This book was first released in 1924, and I should point out that there are some typos here, probably caused by the scanning software, although there aren't too many. Alfred Rosling Bennett is better known in certain circles due to his work with telephonics, and the patents he took out, but this book doesn't go into all this. What he set out to do here was give the impressions of London life in the 1850s and 1860s.
Set mainly in South London, as Bennett moved south of the river at an early age, there are also his memories of Islington and what he saw and witnessed in those days, along with what news was taking place, both national and international. With anecdotes abut his growing up, and with his thoughts about how much had changed by 1924, and his personal feelings on education and the state of the country there is a lot to take in and absorb here. Find out what it was like to travel on omnibuses and on trains, as they first started to make an impression on people's lives, as well as the number of boats that used to be on the Thames. Also we have descriptions on the original policeman's uniform along with other fashions; there is a lot to keep you interested in this book.
There is an active table of contents where there is a brief description of each chapter, so that if you just want to look at certain sections it is easy to do so. Of course as with a book of this type it shows more than what living in London was like, it also shows what life was like in all of Britain's major cities.
For once I'm not complaining that I can't find a book on Kindle (it's a great read) - now I'm complaining that I can't buy a hard copy for my mother-in-law and father-in-law, who were born in South East London and have over the years talked about lots of the places mentioned in this book - they'd love it!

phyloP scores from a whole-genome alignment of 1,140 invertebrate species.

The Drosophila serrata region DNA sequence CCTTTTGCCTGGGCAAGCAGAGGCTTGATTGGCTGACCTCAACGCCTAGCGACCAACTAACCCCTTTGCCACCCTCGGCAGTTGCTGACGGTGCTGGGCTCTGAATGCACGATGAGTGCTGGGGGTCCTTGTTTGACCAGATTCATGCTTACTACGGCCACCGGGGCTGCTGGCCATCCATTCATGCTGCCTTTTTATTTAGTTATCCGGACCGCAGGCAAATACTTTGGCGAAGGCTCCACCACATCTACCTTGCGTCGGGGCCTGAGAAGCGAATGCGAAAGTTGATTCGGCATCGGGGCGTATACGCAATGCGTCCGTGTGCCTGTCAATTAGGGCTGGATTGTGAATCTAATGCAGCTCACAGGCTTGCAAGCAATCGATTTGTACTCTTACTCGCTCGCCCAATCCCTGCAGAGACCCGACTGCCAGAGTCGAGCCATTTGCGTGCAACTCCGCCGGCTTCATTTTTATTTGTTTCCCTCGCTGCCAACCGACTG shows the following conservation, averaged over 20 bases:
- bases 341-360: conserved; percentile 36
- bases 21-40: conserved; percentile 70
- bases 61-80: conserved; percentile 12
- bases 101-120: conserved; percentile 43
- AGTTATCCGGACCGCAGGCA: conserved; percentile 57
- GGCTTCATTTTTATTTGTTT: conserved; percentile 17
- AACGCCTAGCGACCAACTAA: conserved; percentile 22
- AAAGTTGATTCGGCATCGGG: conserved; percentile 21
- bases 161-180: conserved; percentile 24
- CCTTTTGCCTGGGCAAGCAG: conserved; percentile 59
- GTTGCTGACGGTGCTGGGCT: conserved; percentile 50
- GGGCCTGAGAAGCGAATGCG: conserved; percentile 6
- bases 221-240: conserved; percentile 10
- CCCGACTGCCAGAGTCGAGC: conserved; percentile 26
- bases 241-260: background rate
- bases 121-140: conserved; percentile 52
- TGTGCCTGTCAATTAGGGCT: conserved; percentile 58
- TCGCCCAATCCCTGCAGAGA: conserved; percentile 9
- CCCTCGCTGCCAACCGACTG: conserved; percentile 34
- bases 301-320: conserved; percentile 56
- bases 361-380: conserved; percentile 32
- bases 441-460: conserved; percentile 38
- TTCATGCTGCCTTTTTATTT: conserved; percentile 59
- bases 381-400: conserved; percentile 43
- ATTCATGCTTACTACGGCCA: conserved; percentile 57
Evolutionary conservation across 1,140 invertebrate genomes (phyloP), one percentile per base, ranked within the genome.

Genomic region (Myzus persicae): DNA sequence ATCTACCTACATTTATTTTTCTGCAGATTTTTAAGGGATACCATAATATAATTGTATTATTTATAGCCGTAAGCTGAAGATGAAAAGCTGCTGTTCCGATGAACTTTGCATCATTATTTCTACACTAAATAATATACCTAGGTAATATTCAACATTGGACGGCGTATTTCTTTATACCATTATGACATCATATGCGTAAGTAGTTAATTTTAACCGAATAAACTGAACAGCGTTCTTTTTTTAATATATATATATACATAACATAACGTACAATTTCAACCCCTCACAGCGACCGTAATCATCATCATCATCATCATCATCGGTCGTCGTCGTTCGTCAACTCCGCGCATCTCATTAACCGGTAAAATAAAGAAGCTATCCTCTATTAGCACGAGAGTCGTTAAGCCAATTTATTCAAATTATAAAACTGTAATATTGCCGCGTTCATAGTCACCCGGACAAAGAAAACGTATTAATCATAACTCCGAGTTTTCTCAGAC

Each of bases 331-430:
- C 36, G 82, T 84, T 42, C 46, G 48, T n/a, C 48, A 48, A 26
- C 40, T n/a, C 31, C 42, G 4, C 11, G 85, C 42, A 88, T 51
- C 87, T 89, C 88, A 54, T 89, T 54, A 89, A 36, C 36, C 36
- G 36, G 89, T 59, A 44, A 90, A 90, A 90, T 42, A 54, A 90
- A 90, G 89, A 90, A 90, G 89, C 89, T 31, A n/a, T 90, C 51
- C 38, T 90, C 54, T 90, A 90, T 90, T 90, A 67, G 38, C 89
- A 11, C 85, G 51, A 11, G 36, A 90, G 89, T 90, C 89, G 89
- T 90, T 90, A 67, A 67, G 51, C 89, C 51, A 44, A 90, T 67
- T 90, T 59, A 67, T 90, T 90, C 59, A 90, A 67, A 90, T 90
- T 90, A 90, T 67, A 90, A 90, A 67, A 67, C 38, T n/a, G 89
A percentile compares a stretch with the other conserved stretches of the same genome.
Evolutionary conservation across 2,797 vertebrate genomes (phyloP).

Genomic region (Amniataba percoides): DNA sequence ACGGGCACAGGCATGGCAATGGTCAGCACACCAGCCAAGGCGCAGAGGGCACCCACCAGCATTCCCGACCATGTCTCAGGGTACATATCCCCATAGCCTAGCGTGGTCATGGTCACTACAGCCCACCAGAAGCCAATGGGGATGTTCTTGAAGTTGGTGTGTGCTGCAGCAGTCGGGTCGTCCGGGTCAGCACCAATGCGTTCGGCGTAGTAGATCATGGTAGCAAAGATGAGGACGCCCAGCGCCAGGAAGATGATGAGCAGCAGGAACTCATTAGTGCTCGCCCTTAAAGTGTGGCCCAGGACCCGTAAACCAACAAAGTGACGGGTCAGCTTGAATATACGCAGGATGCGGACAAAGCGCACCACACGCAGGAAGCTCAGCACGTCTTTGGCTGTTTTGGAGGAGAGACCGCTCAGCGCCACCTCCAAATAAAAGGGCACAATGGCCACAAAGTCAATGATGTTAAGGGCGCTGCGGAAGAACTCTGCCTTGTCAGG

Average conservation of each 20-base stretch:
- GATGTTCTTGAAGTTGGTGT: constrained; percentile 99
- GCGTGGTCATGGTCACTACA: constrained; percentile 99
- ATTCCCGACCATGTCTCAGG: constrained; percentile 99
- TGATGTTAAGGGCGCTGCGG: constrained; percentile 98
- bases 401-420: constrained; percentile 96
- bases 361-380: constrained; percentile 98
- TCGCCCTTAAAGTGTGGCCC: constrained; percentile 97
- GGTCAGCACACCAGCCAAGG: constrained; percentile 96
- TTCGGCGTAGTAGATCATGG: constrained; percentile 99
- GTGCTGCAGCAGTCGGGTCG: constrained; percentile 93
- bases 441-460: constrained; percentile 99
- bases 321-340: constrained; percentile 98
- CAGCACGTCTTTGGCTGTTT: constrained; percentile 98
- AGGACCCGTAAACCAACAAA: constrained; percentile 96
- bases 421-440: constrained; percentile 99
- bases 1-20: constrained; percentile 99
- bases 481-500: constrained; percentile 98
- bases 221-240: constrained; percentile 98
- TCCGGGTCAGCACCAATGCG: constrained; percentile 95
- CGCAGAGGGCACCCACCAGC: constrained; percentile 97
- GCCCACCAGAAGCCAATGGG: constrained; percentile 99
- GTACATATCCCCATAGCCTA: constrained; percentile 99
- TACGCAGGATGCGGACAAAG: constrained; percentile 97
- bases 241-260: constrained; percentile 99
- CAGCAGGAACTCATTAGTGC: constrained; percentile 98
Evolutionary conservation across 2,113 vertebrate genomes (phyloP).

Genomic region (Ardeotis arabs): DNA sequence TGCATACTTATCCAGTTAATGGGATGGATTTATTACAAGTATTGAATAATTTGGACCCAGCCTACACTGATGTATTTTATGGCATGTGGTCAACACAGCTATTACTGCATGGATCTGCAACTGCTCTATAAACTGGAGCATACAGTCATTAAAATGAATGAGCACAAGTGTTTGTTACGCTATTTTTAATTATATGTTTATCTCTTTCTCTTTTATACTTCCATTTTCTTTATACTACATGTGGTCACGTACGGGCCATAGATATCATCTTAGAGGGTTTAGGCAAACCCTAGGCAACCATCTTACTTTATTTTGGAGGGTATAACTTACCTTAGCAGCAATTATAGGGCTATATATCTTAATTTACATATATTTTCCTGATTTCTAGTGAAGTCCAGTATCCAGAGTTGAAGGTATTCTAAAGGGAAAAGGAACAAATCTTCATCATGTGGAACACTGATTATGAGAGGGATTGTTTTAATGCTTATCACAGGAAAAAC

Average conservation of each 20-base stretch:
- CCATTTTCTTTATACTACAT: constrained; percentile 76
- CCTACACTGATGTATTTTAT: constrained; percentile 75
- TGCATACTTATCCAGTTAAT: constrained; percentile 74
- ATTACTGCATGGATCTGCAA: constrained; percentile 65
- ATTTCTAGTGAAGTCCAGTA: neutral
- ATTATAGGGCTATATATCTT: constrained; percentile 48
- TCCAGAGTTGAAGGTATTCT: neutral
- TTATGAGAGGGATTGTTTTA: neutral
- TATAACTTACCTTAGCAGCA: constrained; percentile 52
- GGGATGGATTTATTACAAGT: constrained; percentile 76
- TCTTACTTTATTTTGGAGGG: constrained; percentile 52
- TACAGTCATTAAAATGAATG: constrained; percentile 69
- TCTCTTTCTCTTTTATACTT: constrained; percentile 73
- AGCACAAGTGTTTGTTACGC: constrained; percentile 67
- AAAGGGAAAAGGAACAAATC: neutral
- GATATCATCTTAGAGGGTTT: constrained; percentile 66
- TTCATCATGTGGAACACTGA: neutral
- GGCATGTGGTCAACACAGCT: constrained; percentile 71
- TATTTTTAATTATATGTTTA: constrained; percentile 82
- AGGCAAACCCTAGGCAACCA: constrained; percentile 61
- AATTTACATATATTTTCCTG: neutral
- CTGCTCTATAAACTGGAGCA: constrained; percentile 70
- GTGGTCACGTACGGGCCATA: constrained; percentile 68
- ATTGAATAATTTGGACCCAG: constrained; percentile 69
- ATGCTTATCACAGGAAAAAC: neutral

This is a most fascinating book. Written by an engineer with an interest in steam engines, ships, telephones and more. A personal delight in the London of his youth gives a more vivid account than a professional writer or historian could achieve. This is a book I shall re-read many times.
Recollections of a gentlemans childhood in the 1850's. His memories throughout are amazing giving you a whole new perpective on this period in history. His memoirs cover everything from topical news, inventions and engineering to just the ins and outs of his daily life. Also lots of interesting words are used and often in contexts that we wouldn't consider for them today.
Lot of typos in here (ladies becomes ladles etc.) and sometimes a line took 2-3 reads to figure out what the word should be.
But only a little moan. Really fascinating book and wonderful detail. Was fascinated by things like the author, as a little boy, collecting fliers given out by tradespeople and then, when he tired of it, giving it to the "waste paper man". Recycling is not such a new thing.
In fact, reading this, there are so many things that we think of as fairly recent inventions that were commonplace 150 years ago.
Lots of humour in there too - like when he was racing his brother up stairs on all fours and slipped and bit through his tongue and had to have stitches. When, some weeks later, he was stood on the dining room table with a brother (he was one of 7) playing "fishing" and got a fish hook through his eyelid the Dr remarked that it might be cheaper for his mother to pay him to move in with the family. Brilliant.
The only other slight downside is that every now and then the author's obsession with trains kicks in and he goes on about wheel sizes and so on.....skipped on a page at those points, although reading some of the stories of accidents with transportation was still fascinating.
This is the second book in the series of e-books about Victorian London, and I have enjoyed both of the volumes that I have read so far. This book is a book of memoirs about the London of 1850 to 1890 and concerns the introduction of omnibuses and trains and the Industrialisation of the capital city. It was written about 1924 and it is clear that the author sees the Victorian era as the high point of the British Empire. A few typos but these didn't spoil the reading of the book. People interested in this era of history should enjoy the book.